Real skill in karate builds slowly, like strength. There’s a cumulative effect in training. You don’t come out of your first week or month or even year of classes an expert fighter or karate master.
That’s why it’s such a great activity, especially for kids. It teaches commitment, because it puts kids on a four-year path—we call it a journey—to black belt. And once kids earn a black belt, they’re set up with the skills and conditioning for their 2nd, 3rd, 4th or 5th degrees, and beyond.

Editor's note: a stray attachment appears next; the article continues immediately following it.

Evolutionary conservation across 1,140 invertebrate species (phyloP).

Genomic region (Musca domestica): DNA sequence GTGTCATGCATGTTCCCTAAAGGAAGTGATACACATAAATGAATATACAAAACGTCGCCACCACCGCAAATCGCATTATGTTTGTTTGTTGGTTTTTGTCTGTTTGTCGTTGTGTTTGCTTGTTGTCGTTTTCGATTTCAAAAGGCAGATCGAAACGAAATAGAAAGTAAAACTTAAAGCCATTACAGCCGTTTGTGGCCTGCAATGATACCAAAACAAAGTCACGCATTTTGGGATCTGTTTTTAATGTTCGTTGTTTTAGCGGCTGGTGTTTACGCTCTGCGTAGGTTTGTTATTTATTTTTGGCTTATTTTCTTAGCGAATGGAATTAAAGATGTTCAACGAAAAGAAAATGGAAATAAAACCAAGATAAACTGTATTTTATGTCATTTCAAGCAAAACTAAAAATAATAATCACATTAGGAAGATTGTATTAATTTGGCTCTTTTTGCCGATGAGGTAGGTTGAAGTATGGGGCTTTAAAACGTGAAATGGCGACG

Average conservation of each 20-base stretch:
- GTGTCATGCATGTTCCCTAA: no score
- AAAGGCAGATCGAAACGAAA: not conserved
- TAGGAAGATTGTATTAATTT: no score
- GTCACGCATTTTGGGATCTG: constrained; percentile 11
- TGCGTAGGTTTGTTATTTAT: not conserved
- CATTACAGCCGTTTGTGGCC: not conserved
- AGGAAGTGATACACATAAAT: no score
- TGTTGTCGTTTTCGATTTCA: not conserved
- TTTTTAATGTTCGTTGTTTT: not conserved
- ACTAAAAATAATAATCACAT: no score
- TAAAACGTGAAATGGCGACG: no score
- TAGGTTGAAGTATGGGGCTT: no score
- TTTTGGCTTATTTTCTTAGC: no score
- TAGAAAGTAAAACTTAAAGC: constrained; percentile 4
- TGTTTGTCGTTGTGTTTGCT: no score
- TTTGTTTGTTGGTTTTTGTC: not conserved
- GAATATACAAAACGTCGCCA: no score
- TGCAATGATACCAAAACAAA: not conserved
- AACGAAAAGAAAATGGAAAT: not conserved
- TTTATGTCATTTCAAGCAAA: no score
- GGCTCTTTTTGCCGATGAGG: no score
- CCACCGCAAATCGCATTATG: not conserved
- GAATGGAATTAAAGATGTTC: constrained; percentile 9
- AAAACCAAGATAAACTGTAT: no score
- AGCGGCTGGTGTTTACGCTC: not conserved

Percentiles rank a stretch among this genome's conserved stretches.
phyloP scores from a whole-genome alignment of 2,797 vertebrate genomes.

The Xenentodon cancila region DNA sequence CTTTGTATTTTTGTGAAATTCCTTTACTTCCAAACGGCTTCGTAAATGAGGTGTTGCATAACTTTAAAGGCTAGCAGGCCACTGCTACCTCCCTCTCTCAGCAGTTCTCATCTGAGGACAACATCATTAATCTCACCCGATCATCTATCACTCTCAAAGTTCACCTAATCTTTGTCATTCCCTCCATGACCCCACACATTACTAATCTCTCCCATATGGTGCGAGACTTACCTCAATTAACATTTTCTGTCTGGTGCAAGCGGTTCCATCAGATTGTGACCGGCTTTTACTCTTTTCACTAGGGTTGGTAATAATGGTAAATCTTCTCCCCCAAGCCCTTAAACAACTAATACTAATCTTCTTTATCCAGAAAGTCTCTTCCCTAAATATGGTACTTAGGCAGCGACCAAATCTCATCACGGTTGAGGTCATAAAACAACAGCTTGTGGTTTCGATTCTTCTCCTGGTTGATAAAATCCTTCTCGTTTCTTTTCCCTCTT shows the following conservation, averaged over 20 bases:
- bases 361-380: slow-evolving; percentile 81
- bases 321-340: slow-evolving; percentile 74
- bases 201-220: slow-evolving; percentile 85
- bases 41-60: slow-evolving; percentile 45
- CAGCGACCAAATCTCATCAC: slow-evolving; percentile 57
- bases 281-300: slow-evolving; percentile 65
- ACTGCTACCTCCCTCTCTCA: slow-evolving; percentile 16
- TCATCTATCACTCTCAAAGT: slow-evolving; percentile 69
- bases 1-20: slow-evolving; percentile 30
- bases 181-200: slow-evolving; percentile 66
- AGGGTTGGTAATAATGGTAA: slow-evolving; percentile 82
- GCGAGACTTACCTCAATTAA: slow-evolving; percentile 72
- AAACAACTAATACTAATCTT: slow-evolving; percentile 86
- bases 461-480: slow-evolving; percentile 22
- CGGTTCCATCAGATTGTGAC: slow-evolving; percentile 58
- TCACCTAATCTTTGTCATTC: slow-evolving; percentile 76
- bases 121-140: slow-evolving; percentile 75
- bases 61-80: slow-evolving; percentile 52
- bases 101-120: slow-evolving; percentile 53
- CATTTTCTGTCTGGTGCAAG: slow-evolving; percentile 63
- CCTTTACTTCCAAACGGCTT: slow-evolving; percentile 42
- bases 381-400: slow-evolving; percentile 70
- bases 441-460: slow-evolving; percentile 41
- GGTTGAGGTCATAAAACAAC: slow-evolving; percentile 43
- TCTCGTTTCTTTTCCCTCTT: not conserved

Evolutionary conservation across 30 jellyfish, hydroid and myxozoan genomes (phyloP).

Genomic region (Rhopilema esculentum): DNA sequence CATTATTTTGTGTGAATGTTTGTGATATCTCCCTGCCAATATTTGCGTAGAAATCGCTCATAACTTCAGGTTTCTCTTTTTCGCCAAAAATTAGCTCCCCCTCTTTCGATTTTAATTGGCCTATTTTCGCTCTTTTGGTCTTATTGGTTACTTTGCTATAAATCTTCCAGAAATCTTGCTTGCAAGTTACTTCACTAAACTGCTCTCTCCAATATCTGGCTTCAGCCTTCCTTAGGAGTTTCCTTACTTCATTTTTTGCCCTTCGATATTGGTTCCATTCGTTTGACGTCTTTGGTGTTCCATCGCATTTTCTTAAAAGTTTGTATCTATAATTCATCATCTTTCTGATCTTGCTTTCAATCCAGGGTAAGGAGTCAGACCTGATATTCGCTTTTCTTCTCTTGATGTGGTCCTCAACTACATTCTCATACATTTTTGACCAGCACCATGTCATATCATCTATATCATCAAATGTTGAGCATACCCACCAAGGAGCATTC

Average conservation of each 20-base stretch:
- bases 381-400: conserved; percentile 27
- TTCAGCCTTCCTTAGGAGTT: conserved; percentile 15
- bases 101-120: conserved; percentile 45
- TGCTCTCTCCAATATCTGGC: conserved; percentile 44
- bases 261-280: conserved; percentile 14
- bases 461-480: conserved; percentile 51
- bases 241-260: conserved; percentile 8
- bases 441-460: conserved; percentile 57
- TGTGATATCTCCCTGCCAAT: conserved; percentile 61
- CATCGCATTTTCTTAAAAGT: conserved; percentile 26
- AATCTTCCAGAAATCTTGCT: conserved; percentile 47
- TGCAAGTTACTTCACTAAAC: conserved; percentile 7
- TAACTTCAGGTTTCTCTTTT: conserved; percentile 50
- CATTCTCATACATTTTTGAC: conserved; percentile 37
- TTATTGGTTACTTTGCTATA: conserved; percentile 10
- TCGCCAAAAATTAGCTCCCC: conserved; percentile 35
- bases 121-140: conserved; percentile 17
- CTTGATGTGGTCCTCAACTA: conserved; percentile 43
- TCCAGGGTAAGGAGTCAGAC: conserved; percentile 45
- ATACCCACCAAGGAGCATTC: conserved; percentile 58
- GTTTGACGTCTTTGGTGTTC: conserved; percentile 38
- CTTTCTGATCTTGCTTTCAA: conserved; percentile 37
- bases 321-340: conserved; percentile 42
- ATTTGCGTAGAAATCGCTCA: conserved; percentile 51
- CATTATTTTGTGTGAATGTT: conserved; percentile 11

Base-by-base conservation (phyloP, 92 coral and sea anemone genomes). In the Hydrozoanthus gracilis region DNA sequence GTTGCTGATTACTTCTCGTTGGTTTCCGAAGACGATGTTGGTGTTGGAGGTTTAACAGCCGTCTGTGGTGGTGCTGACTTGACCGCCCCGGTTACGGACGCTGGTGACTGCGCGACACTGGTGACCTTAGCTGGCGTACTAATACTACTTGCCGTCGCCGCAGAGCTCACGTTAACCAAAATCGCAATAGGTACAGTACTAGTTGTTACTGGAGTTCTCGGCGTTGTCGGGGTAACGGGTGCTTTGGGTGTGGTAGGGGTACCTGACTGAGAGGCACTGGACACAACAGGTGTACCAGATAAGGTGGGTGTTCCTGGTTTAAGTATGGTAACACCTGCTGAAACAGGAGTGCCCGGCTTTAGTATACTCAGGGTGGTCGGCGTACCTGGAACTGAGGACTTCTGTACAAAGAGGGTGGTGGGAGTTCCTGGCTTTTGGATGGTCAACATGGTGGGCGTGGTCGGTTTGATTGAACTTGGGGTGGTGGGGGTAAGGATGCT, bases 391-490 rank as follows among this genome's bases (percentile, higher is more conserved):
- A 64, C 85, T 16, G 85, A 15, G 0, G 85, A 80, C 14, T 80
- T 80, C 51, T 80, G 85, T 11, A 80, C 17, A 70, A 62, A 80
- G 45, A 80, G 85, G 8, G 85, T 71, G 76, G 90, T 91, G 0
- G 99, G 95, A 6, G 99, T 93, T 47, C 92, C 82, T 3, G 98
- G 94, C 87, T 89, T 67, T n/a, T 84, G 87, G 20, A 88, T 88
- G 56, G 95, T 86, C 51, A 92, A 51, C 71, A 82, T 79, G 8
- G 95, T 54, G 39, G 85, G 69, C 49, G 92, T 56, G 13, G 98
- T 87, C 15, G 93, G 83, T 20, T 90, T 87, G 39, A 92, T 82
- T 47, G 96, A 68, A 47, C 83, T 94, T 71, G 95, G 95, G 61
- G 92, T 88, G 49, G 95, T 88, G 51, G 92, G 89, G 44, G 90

They’re also set up for a career in the martial arts. Master Greg Macy taught karate in high school and college, a wholesome, active, rewarding pursuit for a young man with bills to pay. Not to mention you get training on the job.
That training includes speaking to kids, speaking to adults, learning how to solve problems, dealing with frustration, teaching teamwork. You don’t necessarily train in martial arts to become a pro fighter (though it certainly helps); you train to become a better, more confident, more impressive, more enthusiastic, more understanding, more capable human being.
That’s what makes black belt training a lifelong pursuit. It connects and improves all the things kids will experience growing up.
If you’re curious about beginning your black belt journey, click here to get started.